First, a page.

The fact is, the only way to save the housing market was to stop the bleeding. The bleeding in this case was foreclosures. Are banks holding foreclosed homes to raise prices, yes indeed they are. No different than most other companies hold back some inventory to prevent flooding the market. Apple could build enough I pads to satisfy the market before selling them but they do not to create buzz about not being able to get one, why should banks do anything different. Housing inventories being low will help stabilize markets and raise prices. Rising prices will cause home owners to stop participating in what is known as strategic foreclosure.
The fact with the housing market is simple. Housing prices are now much lower than what they should be. The mark for housing can be set back at 2003, which is far before the frenzy buying of 05, 06. The fact is, in many markets housing historically increases 5% per year, in some markets even more and in a few markets far less (some will remain in decline as the cities are becoming ghost towns). Thus if you take prices from 2003 and increase them by 9 years that is where home prices should be and they are not. Simply put we are do for another market correction in the other direction, hopefully it does not jump off the cliff like in 06.
So, what needs to happen? Banks need to continue to regulate the amount of inventory they put to market and ease homes back to market. This will allow home building to start back up (which has begun) and allow prices to increase. It needs to be done carefully as you cannot flood the market but you also do not want to create artificial inflation. I believe this will be acomplished by the powers that be, although it will take some time. Look to 2014 before we are 100% out of this.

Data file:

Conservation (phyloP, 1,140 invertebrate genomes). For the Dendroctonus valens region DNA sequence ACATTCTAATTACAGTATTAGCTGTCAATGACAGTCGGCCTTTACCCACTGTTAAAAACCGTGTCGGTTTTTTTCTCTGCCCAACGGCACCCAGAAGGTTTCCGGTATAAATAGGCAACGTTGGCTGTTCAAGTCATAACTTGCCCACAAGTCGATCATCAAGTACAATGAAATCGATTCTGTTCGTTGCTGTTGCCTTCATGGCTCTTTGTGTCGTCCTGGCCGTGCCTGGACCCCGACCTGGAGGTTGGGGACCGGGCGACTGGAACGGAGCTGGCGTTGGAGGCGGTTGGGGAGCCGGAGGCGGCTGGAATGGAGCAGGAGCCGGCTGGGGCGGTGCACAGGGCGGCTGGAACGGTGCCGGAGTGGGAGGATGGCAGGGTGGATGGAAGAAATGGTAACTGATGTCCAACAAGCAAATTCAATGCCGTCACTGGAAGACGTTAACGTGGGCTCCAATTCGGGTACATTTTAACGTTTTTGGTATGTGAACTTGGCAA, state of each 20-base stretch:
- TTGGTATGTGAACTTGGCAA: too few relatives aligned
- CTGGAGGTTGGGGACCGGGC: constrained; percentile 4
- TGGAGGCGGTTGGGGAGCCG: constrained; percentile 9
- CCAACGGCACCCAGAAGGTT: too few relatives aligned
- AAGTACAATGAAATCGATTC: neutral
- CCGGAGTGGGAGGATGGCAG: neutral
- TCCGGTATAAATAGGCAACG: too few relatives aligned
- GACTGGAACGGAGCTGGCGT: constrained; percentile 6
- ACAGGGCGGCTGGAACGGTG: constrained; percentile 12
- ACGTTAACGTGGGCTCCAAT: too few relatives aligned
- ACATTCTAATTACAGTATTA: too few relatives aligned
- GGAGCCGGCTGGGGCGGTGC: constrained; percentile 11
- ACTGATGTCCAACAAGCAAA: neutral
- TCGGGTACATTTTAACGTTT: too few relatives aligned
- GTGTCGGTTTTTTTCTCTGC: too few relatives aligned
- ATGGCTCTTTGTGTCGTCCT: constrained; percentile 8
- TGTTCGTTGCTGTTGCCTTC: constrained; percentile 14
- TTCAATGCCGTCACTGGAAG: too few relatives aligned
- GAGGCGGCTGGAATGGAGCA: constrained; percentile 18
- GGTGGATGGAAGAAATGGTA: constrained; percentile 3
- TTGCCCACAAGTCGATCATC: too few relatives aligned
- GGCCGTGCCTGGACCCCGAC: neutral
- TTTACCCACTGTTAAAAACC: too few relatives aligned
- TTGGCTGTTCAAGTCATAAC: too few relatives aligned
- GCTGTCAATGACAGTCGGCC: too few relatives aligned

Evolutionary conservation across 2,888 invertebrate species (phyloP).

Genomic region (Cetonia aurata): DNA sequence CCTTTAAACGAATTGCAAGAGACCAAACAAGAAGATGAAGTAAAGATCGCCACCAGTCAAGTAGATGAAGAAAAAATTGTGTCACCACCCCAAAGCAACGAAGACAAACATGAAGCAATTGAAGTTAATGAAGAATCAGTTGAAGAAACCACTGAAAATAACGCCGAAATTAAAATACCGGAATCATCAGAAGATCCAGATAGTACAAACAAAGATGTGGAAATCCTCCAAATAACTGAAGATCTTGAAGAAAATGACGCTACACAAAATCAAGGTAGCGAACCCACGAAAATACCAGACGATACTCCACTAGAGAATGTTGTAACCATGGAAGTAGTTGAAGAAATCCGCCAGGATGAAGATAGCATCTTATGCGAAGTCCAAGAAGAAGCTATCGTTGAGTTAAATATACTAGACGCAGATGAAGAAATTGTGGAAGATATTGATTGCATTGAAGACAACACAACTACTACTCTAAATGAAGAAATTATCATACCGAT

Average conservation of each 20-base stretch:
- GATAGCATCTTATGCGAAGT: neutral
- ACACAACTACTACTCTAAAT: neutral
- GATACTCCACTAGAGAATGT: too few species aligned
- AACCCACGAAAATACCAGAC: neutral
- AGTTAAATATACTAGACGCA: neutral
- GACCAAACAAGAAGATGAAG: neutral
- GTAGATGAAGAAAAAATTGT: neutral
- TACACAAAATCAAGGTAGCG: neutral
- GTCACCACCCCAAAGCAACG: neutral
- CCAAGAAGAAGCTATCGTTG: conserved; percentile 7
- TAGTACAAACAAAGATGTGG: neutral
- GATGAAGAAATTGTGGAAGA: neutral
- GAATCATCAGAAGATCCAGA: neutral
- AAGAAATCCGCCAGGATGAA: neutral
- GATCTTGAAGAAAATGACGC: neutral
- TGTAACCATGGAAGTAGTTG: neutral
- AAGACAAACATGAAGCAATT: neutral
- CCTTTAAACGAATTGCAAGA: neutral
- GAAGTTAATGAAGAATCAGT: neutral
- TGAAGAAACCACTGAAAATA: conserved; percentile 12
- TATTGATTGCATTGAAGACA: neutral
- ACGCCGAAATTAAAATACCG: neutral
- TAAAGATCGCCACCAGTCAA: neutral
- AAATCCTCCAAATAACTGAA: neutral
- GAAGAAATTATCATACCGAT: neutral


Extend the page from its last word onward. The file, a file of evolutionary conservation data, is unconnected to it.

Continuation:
The entire U.S. banking system is a sham. I tried at 5 different banks to get a home loan with a 780 credit score, 25% down and 10 years on the same job and was denied every time. I decided it was time for me to take a stand and do something for myself instead of for the millionaires making money off of me through the banks. So two months ago I took out a series of "personal loans" for 10K each within days of eachother (two of them from banks who had recently denied my home loans) and was able to negotiate a 72K 3b/3b house down to 55K because I could pay cash on the spot. Now I have no mortgage and the payments on the three loans combined are less than I was paying for a 2b/1b upstairs apartment. These loans will be paid off long before my kids are ready to start college, I own my home outright, and the bank doesnt get a dime from me. Their greed just cost them thousands upon thousands of dollars in interest and fees.
They dont own us even though they like to think they do. I got angry, did something about it and came out way ahead. Dont buy into their "we make all of the rules".
About Teresa Mears
Teresa Mears is a veteran journalist who has been interested in houses since her father took her to tax auctions to carry the cash at age 10. A former editor of The Miami Herald's Home & Design section, she lives in South Florida where, in addition to writing about real estate, she publishes Miami on the Cheap to help her neighbors adjust to the loss of 60% of their property value.